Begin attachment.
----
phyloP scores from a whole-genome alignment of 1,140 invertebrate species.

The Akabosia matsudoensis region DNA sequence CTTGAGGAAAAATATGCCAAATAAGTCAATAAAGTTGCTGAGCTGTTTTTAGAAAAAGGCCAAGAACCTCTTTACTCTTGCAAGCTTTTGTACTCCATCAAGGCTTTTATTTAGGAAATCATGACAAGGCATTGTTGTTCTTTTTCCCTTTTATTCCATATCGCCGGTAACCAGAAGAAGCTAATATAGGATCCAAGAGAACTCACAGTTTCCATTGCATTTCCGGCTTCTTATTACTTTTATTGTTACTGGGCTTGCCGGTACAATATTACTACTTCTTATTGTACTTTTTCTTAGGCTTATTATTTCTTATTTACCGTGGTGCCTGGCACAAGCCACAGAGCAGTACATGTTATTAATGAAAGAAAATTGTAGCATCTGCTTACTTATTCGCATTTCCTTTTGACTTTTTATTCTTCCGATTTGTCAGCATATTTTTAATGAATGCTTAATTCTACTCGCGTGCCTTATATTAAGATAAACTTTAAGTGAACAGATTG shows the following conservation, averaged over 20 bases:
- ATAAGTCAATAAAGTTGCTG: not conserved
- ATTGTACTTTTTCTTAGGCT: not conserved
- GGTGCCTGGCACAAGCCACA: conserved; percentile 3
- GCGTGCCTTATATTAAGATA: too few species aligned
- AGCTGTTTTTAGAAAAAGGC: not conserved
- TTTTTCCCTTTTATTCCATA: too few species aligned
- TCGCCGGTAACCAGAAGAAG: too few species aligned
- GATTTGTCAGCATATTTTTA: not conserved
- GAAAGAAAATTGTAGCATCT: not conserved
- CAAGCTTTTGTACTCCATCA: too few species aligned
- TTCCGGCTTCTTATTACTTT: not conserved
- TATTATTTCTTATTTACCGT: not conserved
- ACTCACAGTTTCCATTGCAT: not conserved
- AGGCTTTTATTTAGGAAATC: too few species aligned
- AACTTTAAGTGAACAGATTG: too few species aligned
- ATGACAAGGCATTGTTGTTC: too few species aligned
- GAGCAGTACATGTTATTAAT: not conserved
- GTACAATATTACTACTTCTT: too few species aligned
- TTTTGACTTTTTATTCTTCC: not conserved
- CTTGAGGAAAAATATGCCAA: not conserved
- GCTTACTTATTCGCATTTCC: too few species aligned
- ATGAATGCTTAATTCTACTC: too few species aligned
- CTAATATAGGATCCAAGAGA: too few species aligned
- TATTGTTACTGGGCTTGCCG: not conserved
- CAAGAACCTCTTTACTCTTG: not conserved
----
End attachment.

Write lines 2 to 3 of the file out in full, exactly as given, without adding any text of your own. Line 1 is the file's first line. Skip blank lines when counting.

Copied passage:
The Akabosia matsudoensis region DNA sequence CTTGAGGAAAAATATGCCAAATAAGTCAATAAAGTTGCTGAGCTGTTTTTAGAAAAAGGCCAAGAACCTCTTTACTCTTGCAAGCTTTTGTACTCCATCAAGGCTTTTATTTAGGAAATCATGACAAGGCATTGTTGTTCTTTTTCCCTTTTATTCCATATCGCCGGTAACCAGAAGAAGCTAATATAGGATCCAAGAGAACTCACAGTTTCCATTGCATTTCCGGCTTCTTATTACTTTTATTGTTACTGGGCTTGCCGGTACAATATTACTACTTCTTATTGTACTTTTTCTTAGGCTTATTATTTCTTATTTACCGTGGTGCCTGGCACAAGCCACAGAGCAGTACATGTTATTAATGAAAGAAAATTGTAGCATCTGCTTACTTATTCGCATTTCCTTTTGACTTTTTATTCTTCCGATTTGTCAGCATATTTTTAATGAATGCTTAATTCTACTCGCGTGCCTTATATTAAGATAAACTTTAAGTGAACAGATTG shows the following conservation, averaged over 20 bases:
- ATAAGTCAATAAAGTTGCTG: not conserved